e-fence
v. To sell stolen goods on the Internet, particularly using an online auction site such as eBay. Also: efence.
e-fencing pp.
e-fencer n.

Example Citations:
That's part of the appeal of an online auction to thieves, retail experts say. Criminals can "e-fence" stolen goods with virtual anonymity and little risk of being tracked, compared with the face-to-face transaction of selling the merchandise to a pawn shop or from the back of a truck.

"It's throwing sand in the wind for us to try to investigate a case," Hummel said.

The seller-identity dilemma is one U.S. Rep. Bobby Scott aims to solve with proposed legislation known as the E-fencing Enforcement Act of 2008. The bill would require operators of online auction sites to keep and disclose the contact information of any "high volume" seller whose listed items match the description of stolen goods as identified in a police report.
—Carolyn Shapiro, "Thieves turn to online auction sites to move stolen goods," The Virginian-Pilot, August 26, 2008

Brekke launched Target's crime laboratories, five years ago, with the intention of fighting the "brick and mortar" storefront fences and warehouse repackaging operations that King Rogers had helped to uncover. But since then, Brekke says, the labs have increasingly been used to fight "e-fencing," the resale of stolen goods online through eBay, Craigslist, and other e-commerce sites, where thieves can operate with virtual anonymity.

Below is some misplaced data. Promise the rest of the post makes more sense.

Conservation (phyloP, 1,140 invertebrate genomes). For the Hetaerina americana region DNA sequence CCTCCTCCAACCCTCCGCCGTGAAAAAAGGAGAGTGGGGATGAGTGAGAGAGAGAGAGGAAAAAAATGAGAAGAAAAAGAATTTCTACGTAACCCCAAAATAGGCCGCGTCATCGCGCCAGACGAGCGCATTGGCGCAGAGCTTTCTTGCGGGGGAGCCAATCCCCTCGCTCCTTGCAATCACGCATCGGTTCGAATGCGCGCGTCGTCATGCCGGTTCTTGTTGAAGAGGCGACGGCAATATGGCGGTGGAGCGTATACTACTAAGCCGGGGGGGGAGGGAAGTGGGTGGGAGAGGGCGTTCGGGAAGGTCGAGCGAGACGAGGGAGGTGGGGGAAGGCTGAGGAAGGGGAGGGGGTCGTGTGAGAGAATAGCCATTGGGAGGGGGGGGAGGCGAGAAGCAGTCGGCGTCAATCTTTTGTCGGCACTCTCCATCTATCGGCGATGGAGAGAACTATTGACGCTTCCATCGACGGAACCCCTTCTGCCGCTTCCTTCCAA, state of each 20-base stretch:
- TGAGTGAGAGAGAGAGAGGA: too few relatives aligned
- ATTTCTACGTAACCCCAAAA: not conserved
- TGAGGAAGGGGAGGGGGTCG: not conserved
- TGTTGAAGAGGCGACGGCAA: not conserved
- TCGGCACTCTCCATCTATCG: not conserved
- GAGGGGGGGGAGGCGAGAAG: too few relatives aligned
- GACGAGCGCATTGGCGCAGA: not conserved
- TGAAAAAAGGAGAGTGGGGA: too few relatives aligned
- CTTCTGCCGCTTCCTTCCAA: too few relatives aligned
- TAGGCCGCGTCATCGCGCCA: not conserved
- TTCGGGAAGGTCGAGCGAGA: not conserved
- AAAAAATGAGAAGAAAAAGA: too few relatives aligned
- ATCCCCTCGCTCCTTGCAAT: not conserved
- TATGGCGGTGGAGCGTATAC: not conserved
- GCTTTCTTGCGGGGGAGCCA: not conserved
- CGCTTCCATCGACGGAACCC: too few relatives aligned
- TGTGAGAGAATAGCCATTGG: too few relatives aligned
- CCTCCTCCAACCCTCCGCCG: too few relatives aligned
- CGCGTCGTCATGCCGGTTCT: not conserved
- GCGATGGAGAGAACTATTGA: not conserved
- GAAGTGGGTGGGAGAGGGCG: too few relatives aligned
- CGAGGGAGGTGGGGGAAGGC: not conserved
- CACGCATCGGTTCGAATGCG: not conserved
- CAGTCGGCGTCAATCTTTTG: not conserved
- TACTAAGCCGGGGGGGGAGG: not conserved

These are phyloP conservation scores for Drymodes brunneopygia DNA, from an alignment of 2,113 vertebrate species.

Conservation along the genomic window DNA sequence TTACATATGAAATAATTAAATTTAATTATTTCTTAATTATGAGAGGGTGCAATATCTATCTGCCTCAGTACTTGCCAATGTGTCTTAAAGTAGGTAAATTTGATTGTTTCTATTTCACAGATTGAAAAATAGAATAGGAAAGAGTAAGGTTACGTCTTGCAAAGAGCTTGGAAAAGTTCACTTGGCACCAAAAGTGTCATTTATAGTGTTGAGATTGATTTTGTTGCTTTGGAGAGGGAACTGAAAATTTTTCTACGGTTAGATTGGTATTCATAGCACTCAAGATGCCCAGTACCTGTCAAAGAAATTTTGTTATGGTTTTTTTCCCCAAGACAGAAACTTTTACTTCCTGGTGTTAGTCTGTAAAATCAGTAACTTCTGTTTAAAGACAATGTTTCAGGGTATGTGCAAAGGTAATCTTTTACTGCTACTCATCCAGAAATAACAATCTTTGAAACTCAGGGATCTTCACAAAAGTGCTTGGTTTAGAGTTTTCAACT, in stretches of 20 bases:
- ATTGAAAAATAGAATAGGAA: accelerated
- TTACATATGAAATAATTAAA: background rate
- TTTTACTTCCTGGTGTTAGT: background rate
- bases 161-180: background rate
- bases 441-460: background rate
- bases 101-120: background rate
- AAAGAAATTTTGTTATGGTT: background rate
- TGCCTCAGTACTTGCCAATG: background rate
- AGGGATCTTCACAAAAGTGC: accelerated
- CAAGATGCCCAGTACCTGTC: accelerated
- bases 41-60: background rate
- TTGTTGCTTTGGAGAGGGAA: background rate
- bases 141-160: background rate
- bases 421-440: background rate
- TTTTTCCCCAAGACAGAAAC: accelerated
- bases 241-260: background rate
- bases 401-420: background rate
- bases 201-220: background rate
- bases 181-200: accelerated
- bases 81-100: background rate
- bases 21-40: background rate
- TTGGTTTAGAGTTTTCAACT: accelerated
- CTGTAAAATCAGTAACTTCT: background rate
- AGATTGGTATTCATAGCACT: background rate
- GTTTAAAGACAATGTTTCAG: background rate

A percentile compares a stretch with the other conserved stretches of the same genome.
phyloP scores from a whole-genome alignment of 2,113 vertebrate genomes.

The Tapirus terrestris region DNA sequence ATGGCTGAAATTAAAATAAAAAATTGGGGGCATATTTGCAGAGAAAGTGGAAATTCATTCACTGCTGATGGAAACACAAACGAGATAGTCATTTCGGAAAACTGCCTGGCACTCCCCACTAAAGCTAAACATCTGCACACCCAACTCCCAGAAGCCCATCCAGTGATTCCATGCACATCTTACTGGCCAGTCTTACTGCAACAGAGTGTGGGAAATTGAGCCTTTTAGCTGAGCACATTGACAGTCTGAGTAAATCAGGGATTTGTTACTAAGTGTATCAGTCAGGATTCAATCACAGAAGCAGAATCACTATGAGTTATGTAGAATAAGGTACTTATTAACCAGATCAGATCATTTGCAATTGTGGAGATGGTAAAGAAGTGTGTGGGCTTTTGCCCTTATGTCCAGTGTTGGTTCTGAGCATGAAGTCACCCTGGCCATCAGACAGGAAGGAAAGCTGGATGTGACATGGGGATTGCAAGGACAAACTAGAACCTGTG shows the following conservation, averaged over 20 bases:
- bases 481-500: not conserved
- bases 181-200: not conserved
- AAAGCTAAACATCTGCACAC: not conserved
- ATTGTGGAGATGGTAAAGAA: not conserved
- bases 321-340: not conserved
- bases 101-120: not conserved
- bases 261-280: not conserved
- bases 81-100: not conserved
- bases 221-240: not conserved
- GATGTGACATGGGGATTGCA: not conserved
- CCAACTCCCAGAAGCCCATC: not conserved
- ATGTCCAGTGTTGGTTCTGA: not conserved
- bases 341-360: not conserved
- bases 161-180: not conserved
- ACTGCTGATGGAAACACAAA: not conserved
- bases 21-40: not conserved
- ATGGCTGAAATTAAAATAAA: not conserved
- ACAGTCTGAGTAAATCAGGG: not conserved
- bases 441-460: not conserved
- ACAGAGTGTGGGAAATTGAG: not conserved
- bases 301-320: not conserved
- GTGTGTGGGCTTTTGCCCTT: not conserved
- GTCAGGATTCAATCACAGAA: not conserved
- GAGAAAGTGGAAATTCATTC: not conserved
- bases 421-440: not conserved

—John Colapinto, "Stop, Thief!," The New Yorker, September 1, 2008

Earliest Citation:
Many online auction shoppers never stop to think that the seller with an alphanumeric name might actually be the same creep who in a different era hawked stolen goods in a seedy back alley. ...

There is no national database for stolen property, ... [and] law enforcement from Washington to the Mundelein Police Department say there's no way right now for a shopper to call up and check an item while the clock is ticking on an e-auction.

The Australian government thinks e-fencing is a big enough problem that it's looking into adopting such a system.
—Dave Orrick, "Some stung by e-fencers start e-probes," Chicago Daily Herald, December 14, 2005

Notes:
Here's an earlier citation that uses e-fencing in a slightly different sense:

Thieves the world over may have found a legal way to "fence" stolen goods — selling them back to their rightful owners via the internet. Scotland Yard is to investigate a business that allows burglars to sell stolen goods back to their owners for a "reward"....

Clarifying the law that surrounds "e-fencing" may take some time.
—Jonathan Thompson, "Psst, want your stolen goods back? Log on and pay up," The Independent (London), November 5, 2000

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